The Winter Conference on Applications of Computer Vision (WACV) 

Hosted by the IEEE Computer Society and the Computer Vision Foundation

January 4-8, 2022 at the Waikoloa Beach Marriott Resort in Waikoloa, Hawaii

WACV is a forum for computer vision researchers working on practical applications to share their latest developments. It solicits high-quality, original submissions describing research on computer vision applications. Unlike other vision conferences, WACV emphasizes papers on systems and applications with significant, interesting vision components.

Kitware has supported WACV over the past few years, serving as sponsors, exhibitors, and presenters. We showcase our ongoing research and how we apply computer vision to solve challenging problems across sea, air, space, and terrestrial domains. It is also a great opportunity to meet with government and industry researchers, academics, and students to discuss collaboration opportunities.

You can register to attend WACV here.


Kitware is a Gold Sponsor of WACV this year and will have in-person exhibit space. Scott McCloskey, Anthony Hoogs, and Brian Clipp are all area chairs.

We are also proud to share that two of our papers were accepted this year. “X-MIR: Explainable Medical Image Retrieval,” written by Brian Hu, Bhavan Vasu, and Anthony Hoogs, addresses the need for explainable AI (XAI) tools in healthcare, specifically relating to explainable image retrieval. For example, given the chest X-ray of a patient with COVID-19, can we use an AI model to find similar cases in a large archive of unlabeled chest X-rays? Can we understand why the model retrieves the results it does? Our tests show that saliency maps help reveal the image features used by models to determine image similarity, and our results have the potential to aid clinicians when viewing medical images and address an urgent need for interventional tools in response to medical emergencies such as COVID-19. The source code is publicly available at:”

Our second accepted paper, “On the Maximum Radius of Polynomial Lens Distortion,” was written by Matthew J. Leotta, David Russell, and Andrew Matrai. This paper explores the issues that result from calibrating cameras when the estimated lens distortion models are not always valid and can produce incorrect behavior when they fold back on themselves. This can often go unnoticed when simply warping to undistort an image. However, in applications such as augmented reality where 3D scene geometry is projected and distorted to overlay an image, this folding can result in a surprising behavior. We’ve developed a simple algorithm to compute if and when this bad behavior will occur and tested this on a large public database of lens models. Experiments on the popular Lensfun database demonstrate that this folding problem exists on 30% of lens models used in the wild.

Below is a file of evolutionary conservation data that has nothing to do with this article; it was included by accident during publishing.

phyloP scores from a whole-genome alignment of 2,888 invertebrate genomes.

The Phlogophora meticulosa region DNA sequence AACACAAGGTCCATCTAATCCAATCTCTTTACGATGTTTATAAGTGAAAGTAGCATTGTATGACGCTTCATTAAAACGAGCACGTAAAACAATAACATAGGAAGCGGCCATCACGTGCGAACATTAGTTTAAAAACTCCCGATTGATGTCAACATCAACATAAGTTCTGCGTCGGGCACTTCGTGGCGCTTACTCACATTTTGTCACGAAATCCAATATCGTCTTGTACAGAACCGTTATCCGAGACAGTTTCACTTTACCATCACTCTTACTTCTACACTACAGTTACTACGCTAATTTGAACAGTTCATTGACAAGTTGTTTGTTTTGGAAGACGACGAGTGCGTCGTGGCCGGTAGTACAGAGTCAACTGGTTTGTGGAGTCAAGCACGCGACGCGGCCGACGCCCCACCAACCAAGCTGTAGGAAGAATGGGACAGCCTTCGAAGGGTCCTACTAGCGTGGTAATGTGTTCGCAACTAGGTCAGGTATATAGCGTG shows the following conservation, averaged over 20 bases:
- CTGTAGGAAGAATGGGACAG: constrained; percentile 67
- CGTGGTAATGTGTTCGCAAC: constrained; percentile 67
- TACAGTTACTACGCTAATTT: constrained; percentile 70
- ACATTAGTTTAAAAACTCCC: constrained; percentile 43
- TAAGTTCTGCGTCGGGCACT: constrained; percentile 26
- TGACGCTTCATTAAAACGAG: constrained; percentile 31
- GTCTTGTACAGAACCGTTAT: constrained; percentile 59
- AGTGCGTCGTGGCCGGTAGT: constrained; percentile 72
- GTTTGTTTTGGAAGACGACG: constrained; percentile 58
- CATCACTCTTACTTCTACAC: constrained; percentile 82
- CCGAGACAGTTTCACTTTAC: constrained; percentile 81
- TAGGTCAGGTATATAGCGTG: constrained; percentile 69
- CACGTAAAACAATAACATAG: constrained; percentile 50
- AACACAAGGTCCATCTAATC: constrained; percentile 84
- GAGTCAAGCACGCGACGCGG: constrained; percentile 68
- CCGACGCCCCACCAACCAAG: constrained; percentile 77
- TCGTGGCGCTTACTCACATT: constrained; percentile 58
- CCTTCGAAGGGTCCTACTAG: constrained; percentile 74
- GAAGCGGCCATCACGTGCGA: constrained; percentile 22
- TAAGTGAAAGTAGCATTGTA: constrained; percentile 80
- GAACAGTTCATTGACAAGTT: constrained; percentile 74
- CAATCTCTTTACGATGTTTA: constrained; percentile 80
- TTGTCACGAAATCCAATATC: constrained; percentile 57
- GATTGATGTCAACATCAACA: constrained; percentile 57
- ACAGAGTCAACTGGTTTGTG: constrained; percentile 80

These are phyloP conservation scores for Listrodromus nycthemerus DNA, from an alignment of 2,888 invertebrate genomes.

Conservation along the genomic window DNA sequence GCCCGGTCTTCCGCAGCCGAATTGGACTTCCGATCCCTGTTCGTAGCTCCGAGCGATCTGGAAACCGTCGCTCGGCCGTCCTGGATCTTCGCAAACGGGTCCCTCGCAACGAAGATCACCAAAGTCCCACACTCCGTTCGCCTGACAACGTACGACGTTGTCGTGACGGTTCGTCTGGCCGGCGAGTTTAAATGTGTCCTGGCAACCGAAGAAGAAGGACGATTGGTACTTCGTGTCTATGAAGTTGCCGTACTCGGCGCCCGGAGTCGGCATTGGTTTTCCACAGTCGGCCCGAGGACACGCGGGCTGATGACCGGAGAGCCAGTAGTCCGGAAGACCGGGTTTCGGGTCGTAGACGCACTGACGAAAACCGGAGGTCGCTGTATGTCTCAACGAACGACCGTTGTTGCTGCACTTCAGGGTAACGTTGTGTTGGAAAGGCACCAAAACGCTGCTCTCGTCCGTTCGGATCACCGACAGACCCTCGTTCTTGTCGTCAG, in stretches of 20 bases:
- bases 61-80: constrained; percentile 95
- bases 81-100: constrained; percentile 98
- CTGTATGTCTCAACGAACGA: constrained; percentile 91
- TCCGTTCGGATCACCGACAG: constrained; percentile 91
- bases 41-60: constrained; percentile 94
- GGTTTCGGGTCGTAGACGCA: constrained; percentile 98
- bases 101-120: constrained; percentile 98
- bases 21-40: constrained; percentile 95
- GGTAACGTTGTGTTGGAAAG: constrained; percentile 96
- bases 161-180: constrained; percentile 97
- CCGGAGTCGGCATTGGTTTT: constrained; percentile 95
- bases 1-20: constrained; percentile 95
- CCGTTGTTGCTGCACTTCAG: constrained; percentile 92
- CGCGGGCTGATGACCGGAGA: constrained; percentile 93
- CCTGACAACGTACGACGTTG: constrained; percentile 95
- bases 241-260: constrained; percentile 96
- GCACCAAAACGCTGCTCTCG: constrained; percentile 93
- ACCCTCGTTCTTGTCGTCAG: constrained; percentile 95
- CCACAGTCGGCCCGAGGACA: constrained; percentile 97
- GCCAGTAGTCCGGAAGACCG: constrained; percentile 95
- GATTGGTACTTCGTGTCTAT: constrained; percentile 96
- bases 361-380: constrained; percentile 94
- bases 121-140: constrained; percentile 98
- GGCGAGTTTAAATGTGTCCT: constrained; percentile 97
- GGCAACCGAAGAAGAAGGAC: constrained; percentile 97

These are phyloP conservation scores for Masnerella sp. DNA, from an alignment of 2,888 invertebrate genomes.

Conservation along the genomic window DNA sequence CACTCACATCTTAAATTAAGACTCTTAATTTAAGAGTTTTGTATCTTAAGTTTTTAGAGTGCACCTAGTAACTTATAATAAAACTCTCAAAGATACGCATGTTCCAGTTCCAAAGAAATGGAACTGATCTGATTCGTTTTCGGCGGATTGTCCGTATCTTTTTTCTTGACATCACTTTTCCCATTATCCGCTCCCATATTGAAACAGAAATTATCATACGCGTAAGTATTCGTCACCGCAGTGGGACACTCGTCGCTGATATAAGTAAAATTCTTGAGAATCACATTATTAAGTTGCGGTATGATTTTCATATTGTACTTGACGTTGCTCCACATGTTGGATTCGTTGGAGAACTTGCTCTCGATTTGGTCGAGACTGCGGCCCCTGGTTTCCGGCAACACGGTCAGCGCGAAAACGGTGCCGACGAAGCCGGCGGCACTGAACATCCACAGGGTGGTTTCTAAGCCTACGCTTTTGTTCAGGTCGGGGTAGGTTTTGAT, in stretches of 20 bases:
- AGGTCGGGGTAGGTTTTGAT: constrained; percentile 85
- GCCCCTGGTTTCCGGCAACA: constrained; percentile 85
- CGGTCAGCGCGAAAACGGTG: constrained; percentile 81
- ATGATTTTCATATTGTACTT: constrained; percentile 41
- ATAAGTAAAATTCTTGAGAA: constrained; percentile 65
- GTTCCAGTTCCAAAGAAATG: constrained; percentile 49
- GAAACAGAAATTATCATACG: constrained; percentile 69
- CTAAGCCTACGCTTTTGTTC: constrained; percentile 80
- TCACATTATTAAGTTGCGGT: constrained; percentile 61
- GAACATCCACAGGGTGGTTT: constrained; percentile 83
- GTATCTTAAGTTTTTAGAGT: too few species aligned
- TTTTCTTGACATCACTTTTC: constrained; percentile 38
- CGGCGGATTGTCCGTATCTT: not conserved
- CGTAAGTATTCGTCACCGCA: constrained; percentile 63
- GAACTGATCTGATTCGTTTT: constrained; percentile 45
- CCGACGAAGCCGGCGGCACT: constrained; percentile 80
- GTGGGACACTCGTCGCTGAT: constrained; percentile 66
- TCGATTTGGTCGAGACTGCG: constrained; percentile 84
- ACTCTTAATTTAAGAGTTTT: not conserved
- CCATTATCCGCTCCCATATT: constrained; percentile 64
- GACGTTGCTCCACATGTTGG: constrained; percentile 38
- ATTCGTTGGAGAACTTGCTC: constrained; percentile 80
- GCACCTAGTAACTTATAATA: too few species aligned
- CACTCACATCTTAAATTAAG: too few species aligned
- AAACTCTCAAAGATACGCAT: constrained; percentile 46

In addition, Kitware is co-organizing the following workshops:

Human Activity Detection in multi-camera, Continuous, long-duration Video

Co-organizer: Anthony Hoogs, Ph.D.

January 4, Full-day

This workshop will focus on human activity detection in multi-camera video streams. This ability is important to the computer vision community due to its wide range of applications, from public safety and security to traffic monitoring to eldercare/childcare, and more. There will be three invited keynote talks from experts in the field, in addition to three talks from the best performers on the ActEV Self-Reported Leaderboard (SRL) Challenge challenges.

Dealing with the Novelty in Open Worlds

Co-organizer: Christopher Funk, Ph.D.

January 4, Full-day

Computer vision algorithms are often developed inside a closed-world paradigm, for example, recognizing objects from a fixed set of categories. However, the “world” is open and constantly and dynamically changes. As a result, when the “world” changes, these computer vision algorithms are unable to detect the change and then continue to perform their tasks with incorrect and sometimes misleading predictions. In this workshop, we aim to facilitate research directions that aim to operate well in the open world while maintaining performance in the “closed” world. Many real-world applications considered at WACV must deal with changing worlds where a variety of novelty is introduced (e.g., new classes of objects).

Real-World Surveillance: Applications and Challenges

Co-organizer: Anthony Hoogs, Ph.D.

January 8, Full-day

This workshop will cover topics related to the application of computer vision in real-world surveillance, the challenges associated with this surveillance, and mitigation strategy on topics such as object detection, scene understanding, and super-resolution. The workshop will also address legal and ethical issues of computer vision applications in these real-world scenarios, for example, detecting bias toward gender or race.

Workshop on Applications of Computational Imaging

Co-organizer: Scott McCloskey, Ph.D.

January 8, Half-day

Computational imaging offers better image quality, more information (e.g. 3D or multiple views), and reductions in size, weight, or power consumption than traditional cameras. Though they are more commonly used in consumer applications, computational cameras can also be useful in industrial, scientific, and defense domains. This workshop will be comprised of researchers who will discuss these applications of computational imaging.

Online and Physical Event

Waikoloa Beach Marriott Resort
Waikoloa Beach Marriott Resort in Waikoloa, Hawaii
69-275 Waikōloa Beach Dr, Waikoloa Beach, HI 96738
Waikoloa Beach, Hawaii
Virtual Location